New Jersey is abandoning its most vulnerable citizens under 'shared sacrifice' | Commentary | -- Your State. Your News.

Jul 04th
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New Jersey is abandoning its most vulnerable citizens under 'shared sacrifice'


In February 2010, Governor Chris Christie announced that the state’s fiscal crisis had reached a dangerous level and rigid solutions were proposes. At the time, the Governor was resolved to cut at least $475 million in school funding, $62 million in support for colleges and $12 million in hospital charity care. In addition, the Governor eliminated the Department of the Public Advocate, one of the rare offices that provided civil rights protections for downtrodden New Jerseyans, and transferred its services to the State Public Defender’s office. Furthermore, NJ Transit subsidies were cut and fares were raised for rail and bus riders -- those who could not afford automobiles in order to travel to work, a doctor’s office, or the supermarket.

The American Dream has always been centered on the opportunity for any qualified young person to pursue a formal education. Yet, American Colleges and Universities are the most expensive on the world. Young people are graduating with unprecedented debt; some are beginning their adulthood burdened by owing tens of thousands of dollars. The likelihood of their ever owning their own home is greatly diminished from the start.

The New Jersey College Promise Action Network has recently announced, “The State of New Jersey, facing many fiscal problems over the past 21 years, has not made the investment necessary to provide college opportunity to a growing population and it has gradually shifted the burden of college costs toward students and families.”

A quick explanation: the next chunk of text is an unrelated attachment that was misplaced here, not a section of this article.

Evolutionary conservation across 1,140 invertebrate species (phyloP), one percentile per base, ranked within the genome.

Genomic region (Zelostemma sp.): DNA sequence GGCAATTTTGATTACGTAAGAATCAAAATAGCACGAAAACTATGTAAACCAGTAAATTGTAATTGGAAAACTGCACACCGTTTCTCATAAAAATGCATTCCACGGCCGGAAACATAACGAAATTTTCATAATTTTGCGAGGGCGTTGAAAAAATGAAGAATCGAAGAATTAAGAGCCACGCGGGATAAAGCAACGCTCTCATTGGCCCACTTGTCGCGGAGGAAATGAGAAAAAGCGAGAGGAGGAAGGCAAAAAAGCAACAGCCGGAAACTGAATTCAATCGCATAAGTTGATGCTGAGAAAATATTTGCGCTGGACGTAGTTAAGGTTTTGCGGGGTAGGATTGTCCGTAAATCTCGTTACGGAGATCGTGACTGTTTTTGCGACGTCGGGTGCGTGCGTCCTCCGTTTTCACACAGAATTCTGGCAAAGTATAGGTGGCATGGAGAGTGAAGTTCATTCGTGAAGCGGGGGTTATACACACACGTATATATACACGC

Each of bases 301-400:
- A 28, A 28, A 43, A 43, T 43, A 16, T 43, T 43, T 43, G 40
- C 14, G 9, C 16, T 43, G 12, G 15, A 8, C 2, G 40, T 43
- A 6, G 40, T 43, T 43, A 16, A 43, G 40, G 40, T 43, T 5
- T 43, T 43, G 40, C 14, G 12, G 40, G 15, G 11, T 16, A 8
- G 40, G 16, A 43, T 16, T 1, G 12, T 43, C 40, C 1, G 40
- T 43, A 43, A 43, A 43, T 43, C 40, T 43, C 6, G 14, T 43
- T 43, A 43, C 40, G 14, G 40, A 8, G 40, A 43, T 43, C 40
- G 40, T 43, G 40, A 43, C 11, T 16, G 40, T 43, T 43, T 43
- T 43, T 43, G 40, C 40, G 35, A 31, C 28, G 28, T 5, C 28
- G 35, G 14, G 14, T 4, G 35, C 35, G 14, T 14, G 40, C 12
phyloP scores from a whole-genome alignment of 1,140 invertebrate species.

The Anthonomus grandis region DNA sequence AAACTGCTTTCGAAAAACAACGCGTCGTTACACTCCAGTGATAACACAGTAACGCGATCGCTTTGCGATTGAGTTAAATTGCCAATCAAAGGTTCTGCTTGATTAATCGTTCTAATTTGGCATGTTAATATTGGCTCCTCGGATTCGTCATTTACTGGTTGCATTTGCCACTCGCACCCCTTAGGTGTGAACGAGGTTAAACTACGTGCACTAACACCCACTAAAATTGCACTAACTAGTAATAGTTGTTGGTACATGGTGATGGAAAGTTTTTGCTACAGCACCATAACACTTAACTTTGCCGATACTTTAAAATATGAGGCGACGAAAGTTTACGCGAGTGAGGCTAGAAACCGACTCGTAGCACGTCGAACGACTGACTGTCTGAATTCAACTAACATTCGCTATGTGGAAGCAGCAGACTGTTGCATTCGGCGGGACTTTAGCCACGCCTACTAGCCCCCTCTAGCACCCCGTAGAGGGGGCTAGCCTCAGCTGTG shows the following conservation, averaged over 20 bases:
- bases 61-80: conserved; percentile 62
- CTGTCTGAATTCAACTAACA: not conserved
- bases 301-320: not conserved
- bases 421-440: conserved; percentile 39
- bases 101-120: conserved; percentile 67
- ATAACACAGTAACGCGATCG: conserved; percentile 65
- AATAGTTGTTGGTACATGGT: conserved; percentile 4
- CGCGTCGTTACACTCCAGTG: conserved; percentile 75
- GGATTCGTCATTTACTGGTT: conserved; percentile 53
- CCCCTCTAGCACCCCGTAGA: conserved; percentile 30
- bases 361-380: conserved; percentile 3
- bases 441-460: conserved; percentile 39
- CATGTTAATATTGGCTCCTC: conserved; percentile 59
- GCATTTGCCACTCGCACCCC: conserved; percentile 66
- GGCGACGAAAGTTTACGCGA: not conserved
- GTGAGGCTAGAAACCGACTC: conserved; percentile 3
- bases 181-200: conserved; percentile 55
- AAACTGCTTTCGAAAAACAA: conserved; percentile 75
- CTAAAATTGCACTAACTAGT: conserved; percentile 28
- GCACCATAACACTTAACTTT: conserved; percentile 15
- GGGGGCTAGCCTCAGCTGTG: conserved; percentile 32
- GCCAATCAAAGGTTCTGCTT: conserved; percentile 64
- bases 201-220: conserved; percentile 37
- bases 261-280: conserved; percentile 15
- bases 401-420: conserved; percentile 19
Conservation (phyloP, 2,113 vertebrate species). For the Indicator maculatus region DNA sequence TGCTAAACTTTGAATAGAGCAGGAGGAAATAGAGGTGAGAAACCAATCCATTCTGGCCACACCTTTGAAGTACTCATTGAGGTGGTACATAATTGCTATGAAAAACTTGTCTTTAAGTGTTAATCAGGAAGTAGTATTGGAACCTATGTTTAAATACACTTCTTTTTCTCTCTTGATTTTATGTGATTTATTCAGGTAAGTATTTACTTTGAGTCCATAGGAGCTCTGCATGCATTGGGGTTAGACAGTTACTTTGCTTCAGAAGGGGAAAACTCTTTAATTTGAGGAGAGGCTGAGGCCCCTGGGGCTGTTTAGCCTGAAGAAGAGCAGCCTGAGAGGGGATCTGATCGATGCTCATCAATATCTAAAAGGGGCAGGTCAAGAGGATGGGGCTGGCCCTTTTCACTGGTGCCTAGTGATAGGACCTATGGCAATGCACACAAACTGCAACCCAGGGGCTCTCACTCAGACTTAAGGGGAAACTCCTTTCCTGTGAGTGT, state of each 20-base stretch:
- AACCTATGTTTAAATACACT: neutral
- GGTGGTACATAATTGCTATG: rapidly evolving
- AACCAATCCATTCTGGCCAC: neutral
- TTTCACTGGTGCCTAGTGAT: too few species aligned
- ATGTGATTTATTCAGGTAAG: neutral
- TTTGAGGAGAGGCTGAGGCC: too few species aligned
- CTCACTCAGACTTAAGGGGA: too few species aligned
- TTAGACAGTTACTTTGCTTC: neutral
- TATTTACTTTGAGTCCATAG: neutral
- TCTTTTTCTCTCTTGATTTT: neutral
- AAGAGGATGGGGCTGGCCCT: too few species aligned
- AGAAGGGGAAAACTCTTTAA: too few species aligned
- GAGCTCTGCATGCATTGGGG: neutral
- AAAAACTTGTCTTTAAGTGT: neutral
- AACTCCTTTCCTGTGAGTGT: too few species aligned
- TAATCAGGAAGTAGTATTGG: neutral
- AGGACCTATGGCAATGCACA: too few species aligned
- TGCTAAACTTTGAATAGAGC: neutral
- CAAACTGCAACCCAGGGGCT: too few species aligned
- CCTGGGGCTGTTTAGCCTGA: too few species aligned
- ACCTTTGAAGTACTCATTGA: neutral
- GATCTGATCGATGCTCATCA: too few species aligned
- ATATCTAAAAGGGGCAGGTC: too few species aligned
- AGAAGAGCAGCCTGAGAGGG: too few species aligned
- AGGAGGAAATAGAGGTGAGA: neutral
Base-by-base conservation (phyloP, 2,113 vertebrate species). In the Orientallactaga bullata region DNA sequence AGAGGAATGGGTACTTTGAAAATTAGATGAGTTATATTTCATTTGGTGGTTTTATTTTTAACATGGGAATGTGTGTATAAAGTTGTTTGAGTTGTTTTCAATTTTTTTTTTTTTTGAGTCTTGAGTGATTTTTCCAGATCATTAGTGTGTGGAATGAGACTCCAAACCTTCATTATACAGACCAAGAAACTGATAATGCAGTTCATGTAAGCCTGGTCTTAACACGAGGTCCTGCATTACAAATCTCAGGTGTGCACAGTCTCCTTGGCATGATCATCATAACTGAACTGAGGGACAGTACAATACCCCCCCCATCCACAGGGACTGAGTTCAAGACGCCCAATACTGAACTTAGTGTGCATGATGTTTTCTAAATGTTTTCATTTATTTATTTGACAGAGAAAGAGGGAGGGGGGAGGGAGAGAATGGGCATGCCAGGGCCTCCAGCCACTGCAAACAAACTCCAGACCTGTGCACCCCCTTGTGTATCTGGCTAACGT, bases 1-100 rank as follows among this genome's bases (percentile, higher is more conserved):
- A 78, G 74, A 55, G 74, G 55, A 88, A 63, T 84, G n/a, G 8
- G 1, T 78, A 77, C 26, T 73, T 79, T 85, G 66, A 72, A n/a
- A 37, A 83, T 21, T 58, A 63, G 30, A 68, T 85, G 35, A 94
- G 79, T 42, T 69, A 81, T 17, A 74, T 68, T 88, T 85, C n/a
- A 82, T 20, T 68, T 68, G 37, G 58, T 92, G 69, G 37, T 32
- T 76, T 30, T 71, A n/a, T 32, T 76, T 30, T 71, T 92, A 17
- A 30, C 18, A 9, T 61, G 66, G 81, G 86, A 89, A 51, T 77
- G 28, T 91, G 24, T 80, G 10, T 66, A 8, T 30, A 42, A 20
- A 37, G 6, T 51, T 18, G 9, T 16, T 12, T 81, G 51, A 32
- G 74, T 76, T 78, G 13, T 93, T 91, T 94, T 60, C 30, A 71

Healthcare in the United States is the most expensive in the world, and we now are faced with the argument that other industrialized nations are surpassing us in the quality of health care. Older adults with longitudinal chronic illnesses are losing their homes as a result of medical debt. Terminally ill patients are leaving their families with hundreds of thousands of dollars in medical bills. A Bergen County resident whom I talked to recently had her home taken by Sloan Kettering Cancer Center when she could not pay her medical bills. It may have come to the point where we can not afford to die.

Society is becoming defensive and placing barriers in front of us. Yet, New Jersey’s state government is becoming oblivious to human needs. We are facing an unprecedented fiscal crisis that requires us all to make sacrifices. However, those sacrifices should be in support of the State’s residents, rather than serve as an additional threat to them.

As a state, New Jersey is abandoning its most vulnerable citizens, including senior citizens struggling to survive, poorer workers who cannot get to a job site, patients who cannot afford adequate heath care, hard working individuals who cannot afford appropriate housing, and families who will not realize the American Dream because a higher education has become too costly for their son or daughter.

Yes, all New Jerseyans must be willing to share in the sacrifices that must be made in order to resolve the fiscal crisis. Unfortunately, the State has asked only the most vulnerable to make those sacrifices.

Dr. Salvatore Pizzuro is a disability policy specialist and civil rights advocate in New Jersey.


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